Call to boost supply as average house price jumps 4.6 per cent

Registers of ScotlandThe average price of a house in Scotland rose by 4.6 per cent in June compared to last year, according to statistics from Registers of Scotland.

The latest figures from the UK house price index (UK HPI) showed prices have risen to £143,282, 2.7 per cent higher than May.

Edinburgh had the largest increase over the last year, where the average price increased by 11.7 per cent to £240,978.

This compares with a UK average of £213,927, which rose by 8.7 per cent year-on-year and is up by 1 per cent from May.

The biggest house price decrease in Scotland was seen in Aberdeen, where prices fell by 6.8 per cent to £178,069.

Despite average prices increasing across Scotland, the volume of residential sales slumped by 16 per cent. The April sales figure was 6,665, significantly lower than the March sales figure of 11,017.

Sale volume figures for May and June have not been included in the latest report due to the time taken between completion and registration of sales.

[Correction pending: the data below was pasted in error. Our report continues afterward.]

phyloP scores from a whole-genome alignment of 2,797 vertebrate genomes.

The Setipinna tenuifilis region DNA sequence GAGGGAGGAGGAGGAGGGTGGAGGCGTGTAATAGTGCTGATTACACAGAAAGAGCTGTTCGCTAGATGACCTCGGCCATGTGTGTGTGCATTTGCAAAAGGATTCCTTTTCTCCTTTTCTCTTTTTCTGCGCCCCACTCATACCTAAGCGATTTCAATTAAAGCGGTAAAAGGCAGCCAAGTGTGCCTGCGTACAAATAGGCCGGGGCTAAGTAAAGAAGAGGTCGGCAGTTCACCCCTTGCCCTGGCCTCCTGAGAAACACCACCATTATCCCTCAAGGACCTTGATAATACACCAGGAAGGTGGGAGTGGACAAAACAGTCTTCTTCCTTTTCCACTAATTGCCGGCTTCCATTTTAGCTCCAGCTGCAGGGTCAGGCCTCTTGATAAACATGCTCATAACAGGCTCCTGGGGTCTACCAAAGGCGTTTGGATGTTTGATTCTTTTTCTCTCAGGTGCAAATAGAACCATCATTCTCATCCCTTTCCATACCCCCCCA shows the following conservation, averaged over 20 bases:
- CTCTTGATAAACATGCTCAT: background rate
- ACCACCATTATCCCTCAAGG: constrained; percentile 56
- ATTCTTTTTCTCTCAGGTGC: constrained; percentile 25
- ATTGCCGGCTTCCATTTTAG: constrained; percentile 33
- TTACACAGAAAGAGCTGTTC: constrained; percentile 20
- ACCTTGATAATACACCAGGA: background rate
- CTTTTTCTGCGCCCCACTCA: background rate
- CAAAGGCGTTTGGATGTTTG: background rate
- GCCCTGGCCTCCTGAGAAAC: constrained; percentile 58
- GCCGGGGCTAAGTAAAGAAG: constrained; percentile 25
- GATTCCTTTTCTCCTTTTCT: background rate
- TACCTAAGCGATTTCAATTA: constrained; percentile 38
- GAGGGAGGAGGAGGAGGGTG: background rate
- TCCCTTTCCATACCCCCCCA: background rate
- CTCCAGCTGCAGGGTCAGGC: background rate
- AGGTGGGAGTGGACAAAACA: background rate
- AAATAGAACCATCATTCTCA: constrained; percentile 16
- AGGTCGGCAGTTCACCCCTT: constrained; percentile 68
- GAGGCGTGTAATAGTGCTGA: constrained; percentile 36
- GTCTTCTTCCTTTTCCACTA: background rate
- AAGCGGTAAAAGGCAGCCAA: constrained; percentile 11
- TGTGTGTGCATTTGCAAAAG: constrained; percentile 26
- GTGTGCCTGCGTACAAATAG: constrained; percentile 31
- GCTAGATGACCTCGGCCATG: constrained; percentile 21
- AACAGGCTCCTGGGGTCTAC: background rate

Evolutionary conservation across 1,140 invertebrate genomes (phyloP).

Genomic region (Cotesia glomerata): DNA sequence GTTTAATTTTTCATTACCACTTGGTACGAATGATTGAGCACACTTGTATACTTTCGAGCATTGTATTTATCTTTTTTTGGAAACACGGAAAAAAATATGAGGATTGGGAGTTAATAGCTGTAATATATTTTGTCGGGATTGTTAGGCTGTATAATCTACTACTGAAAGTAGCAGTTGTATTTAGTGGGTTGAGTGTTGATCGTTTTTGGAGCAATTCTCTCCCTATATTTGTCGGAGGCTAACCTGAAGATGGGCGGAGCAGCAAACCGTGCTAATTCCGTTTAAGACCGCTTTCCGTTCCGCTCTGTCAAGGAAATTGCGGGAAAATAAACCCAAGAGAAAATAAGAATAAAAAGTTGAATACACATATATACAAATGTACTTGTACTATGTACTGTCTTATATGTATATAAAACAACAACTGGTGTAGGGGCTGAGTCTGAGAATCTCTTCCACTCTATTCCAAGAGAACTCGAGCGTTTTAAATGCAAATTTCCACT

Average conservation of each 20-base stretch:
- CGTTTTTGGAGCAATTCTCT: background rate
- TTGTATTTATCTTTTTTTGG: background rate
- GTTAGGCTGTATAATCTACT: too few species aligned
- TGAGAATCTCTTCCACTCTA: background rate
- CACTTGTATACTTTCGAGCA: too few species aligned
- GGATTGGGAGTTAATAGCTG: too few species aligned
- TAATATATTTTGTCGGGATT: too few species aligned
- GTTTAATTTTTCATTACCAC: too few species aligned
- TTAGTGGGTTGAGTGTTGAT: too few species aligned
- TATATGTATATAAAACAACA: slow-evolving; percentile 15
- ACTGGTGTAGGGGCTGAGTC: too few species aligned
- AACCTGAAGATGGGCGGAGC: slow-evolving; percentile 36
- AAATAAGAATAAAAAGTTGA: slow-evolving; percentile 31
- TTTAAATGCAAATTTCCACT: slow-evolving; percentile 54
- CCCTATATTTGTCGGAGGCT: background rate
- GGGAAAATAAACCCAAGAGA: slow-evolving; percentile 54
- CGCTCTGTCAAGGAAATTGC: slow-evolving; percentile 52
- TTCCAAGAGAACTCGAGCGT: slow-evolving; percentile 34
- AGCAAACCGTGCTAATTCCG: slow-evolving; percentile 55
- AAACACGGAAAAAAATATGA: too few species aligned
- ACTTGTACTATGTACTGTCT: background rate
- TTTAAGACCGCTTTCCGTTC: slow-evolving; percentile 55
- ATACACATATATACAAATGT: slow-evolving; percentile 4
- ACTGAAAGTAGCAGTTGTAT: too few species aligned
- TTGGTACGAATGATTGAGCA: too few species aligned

The contrast between March and April has been attributed to changes in land and buildings transaction tax which came into effect on 1 April, under which those purchasing buy-to-let properties must pay additional tax.

Nicola Barclay
Nicola Barclay

Responding to the statistics, industry body Homes for Scotland said that such upward pressure would continue as long as demand continued to outstrip supply, pushing home ownership beyond the grasp of many desperately trying to get onto the housing ladder.

Chief executive, Nicola Barclay, also expressed concern over the 16 per cent drop in the volume of residential sales in April 2016 compared with 2015.

Nicola Barclay said: “Whilst this decrease in the number of residential sales may in part be a consequence of the new 3 per cent Land & Buildings Transaction Tax supplement on additional homes, the news follows the recently reported drop in vital private sector construction for 2015 and demonstrates that we still have a long way to go before we return to the productivity levels that we need to significantly increase supply.

“Given that the single most effective way to address affordability concerns is to increase the supply of new homes of all tenures, we are calling on the Scottish Government to prioritise housing when allocating its recently announced infrastructure funding, in a move that would also boost jobs and the economy.”

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